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Undergraduate Programs

Communication Studies Program

Communication Studies is an interdisciplinary program that draws from an array of fields in the Humanities and Social Sciences. This interdisciplinarity allows students and faculty alike to explore a variety of approaches, theories, methods and other resources for analyzing communication in social, economic, political and cultural environments that are rapidly changing and becoming increasingly complex.

The program at Laurier offers a four-year honours degree, and a four-year combined honours degree in which Communication Studies is combined with another honours major. There is also a co-op option that allows eligible students to work in communications-related summer jobs.

In addition to a small number of required courses, students are able to choose from among a wide range of other Communication Studies courses. The program is designed to allow students to customize their education, to match personal interests and career plans and to keep pace with rapid changes in the field.

Concentrations include:

  • Media and communication history;
  • Media and cultural theory;
  • Visual communication;
  • Global communication;
  • Cultural and creative industries; and
  • Digital media studies.

Learning Objectives

The Department of Communication Studies offers students a comprehensive approach to the study of communication in society. We aim to provide students with the critical skills to assess and understand the role of communication and media in their lives and in society in general. Viewing communication as a fundamental human activity, the department provides students with the skills to be active and engaged participants in public life within local, national, and international contexts.

100-Level Courses

The department offers two courses:

  • CS100: Introduction to Media History; and
  • CS101: Canadian Communication in Context.

These two survey courses are designed to introduce students to the major social transformations that accompanied the emergence of communications, and the development of mass media and communication in Canada. Course material and assignments are designed to encourage students to conduct research, develop expository writing skills, and become familiar with the research materials offered through the Laurier Library.

200-Level Courses

Students are exposed to core courses and elective courses designed to introduce some of the core conceptual, theoretical, and methodological issues that shape communication studies. Core courses at the 200 level include verbal and non-verbal communication, intercultural communication, visual communication, the role of language, and the media’s role in disseminating messages. Additionally, courses offered at the 200 level introduce students to quantitative and qualitative research methods employed in communication studies.

300-Level Courses

Communication Studies courses at this level build upon the conceptual, theoretical, and historical issues introduced in previous years, and allow students more advanced exploration in the six key thematic and substantive areas in the program: media and communication history, media and cultural theory, visual communication, global communication, cultural and creative industries and digital media studies.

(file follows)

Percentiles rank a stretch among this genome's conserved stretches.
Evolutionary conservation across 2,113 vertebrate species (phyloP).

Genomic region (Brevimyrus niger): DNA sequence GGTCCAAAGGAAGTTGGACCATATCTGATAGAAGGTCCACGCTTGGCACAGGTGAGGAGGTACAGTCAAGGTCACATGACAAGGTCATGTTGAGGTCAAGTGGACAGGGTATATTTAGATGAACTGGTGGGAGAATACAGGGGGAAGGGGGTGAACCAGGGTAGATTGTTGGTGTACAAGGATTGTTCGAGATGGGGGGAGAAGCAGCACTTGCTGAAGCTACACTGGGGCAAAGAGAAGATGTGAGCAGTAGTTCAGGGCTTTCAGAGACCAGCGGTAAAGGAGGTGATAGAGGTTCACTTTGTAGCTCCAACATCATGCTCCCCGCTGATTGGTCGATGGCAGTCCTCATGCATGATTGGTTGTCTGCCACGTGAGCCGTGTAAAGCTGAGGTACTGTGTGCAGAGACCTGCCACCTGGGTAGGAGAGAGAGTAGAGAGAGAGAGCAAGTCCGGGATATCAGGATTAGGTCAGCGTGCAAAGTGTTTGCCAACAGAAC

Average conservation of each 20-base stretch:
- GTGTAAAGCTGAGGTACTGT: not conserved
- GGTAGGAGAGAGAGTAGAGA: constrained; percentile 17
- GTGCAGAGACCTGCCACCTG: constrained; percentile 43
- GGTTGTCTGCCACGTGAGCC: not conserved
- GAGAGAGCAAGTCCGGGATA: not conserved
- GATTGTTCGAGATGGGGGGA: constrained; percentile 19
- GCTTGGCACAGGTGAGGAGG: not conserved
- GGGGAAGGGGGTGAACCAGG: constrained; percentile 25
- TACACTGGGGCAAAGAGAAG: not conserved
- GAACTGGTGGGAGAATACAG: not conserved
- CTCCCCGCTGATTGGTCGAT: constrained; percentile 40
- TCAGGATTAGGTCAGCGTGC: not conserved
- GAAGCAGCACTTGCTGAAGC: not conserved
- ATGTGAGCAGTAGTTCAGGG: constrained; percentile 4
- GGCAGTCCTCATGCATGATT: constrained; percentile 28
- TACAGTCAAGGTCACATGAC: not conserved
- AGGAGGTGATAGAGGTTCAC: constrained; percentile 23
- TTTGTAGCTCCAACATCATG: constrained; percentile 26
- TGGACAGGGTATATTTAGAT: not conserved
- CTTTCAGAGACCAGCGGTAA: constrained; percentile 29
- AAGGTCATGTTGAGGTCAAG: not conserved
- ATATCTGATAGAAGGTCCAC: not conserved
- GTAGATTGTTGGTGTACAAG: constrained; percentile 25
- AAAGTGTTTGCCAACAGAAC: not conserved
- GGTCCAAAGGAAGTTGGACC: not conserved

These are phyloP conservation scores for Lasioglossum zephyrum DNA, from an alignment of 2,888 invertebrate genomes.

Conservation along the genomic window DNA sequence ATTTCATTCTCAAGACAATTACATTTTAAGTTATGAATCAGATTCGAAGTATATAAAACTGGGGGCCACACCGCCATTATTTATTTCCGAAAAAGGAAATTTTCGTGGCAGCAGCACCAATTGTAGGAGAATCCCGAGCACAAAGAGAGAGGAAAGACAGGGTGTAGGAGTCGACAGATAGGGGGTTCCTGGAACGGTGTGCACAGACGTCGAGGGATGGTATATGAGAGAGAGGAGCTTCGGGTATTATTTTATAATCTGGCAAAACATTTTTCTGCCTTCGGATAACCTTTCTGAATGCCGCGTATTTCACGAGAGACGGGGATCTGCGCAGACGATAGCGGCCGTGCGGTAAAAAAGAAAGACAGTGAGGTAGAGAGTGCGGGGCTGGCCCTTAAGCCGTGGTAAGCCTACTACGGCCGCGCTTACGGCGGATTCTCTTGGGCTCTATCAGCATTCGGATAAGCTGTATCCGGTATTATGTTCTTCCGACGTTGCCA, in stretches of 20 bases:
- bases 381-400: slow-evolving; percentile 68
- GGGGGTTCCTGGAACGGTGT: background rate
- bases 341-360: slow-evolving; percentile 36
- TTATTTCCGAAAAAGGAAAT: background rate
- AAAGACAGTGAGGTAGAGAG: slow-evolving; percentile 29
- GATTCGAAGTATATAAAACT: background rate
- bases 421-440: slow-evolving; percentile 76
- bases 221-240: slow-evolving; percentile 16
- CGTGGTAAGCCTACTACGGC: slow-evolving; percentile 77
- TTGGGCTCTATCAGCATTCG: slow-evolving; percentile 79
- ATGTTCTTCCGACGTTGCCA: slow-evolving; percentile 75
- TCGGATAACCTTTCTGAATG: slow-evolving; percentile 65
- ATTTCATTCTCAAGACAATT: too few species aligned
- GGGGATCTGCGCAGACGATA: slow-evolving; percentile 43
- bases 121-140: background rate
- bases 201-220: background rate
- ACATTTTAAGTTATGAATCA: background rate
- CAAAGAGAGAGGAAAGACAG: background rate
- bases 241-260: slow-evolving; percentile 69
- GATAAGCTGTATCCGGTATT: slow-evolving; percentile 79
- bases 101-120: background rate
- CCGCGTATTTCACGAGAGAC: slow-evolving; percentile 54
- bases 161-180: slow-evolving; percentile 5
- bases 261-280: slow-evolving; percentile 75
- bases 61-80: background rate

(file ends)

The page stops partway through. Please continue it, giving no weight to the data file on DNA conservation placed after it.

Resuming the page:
Core courses include critical advertising studies, visual communication, communication and gender, print communication, communication and political economy, international communication, alternative media, media ethics, television studies and digital media. These courses are intended to provide students with both depth and breadth in the field of communication studies appropriate to this level of study.

400-Level Courses

At the 400 level, Communication Studies courses offer a more specialized analysis of specific issues related to communication studies. These courses require students to undertake research that integrates theoretical frameworks and perspectives with media and communication studies. Students are expected to produce theoretically informed and critically engaged analyses of communication and society. Senior seminar courses (CS400) are tied to faculty research interests, while the advanced courses (CS411, CS412, CS413, etc.) are capstone courses offered in the areas of departmental focus.

Upon graduation, Communication Studies students will be prepared to pursue post-graduate studies, or work in a variety of media and non-media related fields.

Learning Outcomes

A program-level learning outcome can be defined as a statement that articulates what a graduate of the program should be able to know and/or do upon completion of their degree. Upon completion of the Communication Studies program, you will be able to:

  • Understand basic concepts, key terms and main theories in the field of communication studies.
  • Situate main theories in the interdisciplinary area of communication scholarship through the material context of historical, existing and emergent communication and media forms.
  • Identify, compare and contrast major developments in the history of communication forms and technologies.
  • Investigate parallels, similarities and differences between contemporary media and previous communication technologies, and critique the development and use of media technology broadly — both historically and in the contemporary moment.